The number of people affected by cardiac problems every year is rising globally and one of the many actions taken to address this broad concern is employing tissue engineering techniques for cardiac tissue repair and regeneration. Although, there are limitations in the ability of human cardiomyocytes to regenerate completely, yet several tissue engineering strategies using hydrogels, have been deployed over the years, to overcome this limitation.
One such step is the development of a blend of collagen-fibrin based hydrogel, seeded with cardiomyocytes derived from human pluripotent stem cells, which revealed that hydrogel protein content and the population of cell seeding plays a critical role in myocardial tissue regeneration . Medical literature shows the development of 3D bio-printed gelatin-based hydrogels, which are micro channeled to help promote heart cell growth by maintaining native cardiomyocytes and at the same time utilizing mesenchymal stem cells to affect cardiac regeneration . Nonetheless, more extensive research must be conducted to overcome contemporary drawbacks in cardiac tissue growth.
The notion of immuno- isolation was developed to protect the foreign graft material form the host immune response and to avoid complications befalling due to immune suppression. Immuno- isolation devices were designed to establish a physical barrier with the newly grafted tissues to limit their contact with host immune cells. For a graft material to be viable and functional, the device should be fabricated as such, to allow sufficient diffusion of nutrients, endocrine factors, and oxygen to the implanted tissues to sustain extended interaction with the environment .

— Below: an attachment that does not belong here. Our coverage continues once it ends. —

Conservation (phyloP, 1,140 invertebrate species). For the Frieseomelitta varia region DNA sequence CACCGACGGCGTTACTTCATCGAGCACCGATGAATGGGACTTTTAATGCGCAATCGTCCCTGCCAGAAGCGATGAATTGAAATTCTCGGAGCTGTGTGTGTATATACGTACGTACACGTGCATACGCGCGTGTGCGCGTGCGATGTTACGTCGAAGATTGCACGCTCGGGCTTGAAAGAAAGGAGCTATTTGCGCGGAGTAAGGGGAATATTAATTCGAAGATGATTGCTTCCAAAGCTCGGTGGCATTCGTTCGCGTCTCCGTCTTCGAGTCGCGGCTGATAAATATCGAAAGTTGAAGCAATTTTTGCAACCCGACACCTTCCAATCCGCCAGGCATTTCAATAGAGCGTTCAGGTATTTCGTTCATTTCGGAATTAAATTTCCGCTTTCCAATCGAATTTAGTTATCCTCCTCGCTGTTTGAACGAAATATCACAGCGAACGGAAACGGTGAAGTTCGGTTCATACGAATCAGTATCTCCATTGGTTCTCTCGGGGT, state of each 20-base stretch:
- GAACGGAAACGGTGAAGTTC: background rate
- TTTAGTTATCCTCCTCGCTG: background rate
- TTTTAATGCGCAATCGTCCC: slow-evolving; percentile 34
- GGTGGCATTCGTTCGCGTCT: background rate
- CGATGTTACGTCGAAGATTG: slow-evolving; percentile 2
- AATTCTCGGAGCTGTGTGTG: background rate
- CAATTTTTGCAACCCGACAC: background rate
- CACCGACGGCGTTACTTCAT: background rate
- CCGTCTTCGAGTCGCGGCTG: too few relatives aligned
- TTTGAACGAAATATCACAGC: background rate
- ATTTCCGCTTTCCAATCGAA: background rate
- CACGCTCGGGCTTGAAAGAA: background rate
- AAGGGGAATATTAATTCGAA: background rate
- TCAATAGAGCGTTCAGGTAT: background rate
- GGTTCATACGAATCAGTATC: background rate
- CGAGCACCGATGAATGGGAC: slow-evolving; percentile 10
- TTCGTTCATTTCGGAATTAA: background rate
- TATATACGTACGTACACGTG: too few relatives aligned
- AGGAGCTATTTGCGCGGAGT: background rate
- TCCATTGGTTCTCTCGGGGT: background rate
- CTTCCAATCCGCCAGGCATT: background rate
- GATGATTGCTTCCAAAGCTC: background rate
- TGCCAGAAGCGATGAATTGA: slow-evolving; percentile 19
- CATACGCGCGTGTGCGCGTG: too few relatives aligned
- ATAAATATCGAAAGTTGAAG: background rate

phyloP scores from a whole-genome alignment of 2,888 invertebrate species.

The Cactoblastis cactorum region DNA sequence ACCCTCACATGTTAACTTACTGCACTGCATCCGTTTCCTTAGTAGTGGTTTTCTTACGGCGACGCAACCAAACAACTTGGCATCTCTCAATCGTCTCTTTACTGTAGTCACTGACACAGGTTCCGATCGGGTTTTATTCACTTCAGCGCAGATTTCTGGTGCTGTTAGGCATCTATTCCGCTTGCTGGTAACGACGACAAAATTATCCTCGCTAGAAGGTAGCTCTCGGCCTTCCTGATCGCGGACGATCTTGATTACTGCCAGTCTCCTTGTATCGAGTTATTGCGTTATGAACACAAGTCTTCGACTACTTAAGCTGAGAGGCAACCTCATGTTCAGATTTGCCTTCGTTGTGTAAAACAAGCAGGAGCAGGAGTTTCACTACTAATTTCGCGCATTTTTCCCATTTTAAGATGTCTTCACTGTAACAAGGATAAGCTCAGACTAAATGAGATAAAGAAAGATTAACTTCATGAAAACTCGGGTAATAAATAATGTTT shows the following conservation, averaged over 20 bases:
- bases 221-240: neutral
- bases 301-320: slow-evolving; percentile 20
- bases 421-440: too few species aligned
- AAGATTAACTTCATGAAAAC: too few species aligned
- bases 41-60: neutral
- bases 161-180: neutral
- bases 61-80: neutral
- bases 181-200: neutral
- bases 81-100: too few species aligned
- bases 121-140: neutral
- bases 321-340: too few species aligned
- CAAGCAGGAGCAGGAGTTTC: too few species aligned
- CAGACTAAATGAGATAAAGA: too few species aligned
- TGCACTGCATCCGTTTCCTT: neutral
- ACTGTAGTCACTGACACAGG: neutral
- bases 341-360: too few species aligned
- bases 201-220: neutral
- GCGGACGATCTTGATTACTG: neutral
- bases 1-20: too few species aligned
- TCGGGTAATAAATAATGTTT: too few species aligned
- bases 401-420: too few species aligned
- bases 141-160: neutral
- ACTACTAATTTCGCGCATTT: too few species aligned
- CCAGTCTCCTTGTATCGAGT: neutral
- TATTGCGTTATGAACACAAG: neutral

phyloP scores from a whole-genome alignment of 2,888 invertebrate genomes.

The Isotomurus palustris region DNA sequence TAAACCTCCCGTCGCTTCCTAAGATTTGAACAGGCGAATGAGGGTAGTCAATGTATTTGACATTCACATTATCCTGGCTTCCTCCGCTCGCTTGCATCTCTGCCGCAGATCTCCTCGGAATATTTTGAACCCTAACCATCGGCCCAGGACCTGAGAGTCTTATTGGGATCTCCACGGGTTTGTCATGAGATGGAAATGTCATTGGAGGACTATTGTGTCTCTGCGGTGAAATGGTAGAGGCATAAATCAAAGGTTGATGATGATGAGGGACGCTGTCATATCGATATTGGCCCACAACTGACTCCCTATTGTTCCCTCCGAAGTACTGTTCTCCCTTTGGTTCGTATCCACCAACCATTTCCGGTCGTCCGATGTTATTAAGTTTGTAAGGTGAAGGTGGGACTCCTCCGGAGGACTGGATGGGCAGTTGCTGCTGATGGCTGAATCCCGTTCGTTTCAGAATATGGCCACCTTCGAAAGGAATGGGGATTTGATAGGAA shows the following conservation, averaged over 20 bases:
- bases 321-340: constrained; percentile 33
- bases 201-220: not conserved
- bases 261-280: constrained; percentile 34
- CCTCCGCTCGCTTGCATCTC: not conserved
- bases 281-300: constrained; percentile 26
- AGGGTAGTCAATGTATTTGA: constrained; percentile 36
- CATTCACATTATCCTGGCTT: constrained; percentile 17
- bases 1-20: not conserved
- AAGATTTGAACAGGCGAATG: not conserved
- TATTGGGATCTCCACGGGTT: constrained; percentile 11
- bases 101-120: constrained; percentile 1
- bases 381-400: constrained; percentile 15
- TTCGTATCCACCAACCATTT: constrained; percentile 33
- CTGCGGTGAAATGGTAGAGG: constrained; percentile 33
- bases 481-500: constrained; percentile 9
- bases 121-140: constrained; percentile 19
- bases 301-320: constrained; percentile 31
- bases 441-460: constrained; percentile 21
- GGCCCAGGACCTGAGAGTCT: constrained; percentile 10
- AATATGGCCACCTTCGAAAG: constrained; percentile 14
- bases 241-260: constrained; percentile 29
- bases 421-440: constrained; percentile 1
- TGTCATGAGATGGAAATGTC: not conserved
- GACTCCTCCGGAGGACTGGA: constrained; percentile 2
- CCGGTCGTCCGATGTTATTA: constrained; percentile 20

The excellent biocompatibility and structural properties of smart hydrogels to mimic extracellular matrix( ECM) biology have been utilized by researchers to create injectable hydrogel matrices for delivering islets cells in the site of transplantation in the treatment of type 1 diabetes[ 177].
Encapsulating these islet cells in hydrogel microspheres (microgels) before transplantation into diabetic recipients can establish an adequate immuno-isolation barrier to depreciate allogeneic rejection. Synthetic hydrogel macromers like PEG-4MAL (4-arm polyethylene glycol terminated with maleimides)can serve as an ideal candidate for immuno-isolation applications since it can be easily altered with thiolated bioactive molecules, allowing precise control of islet microenvironment .
Although the advancements in cell therapy, nanotechnology, biotechnology, genetic engineering, and immunology have recognized potential means of using hydrogels in accomplishing long-term viability and functionality of transplanted islet cells, many hurdles are yet to be crossed, such as islet cell apoptosis, the need of immunosuppressive drugs, and managing immune reactions for successful therapeutic results .
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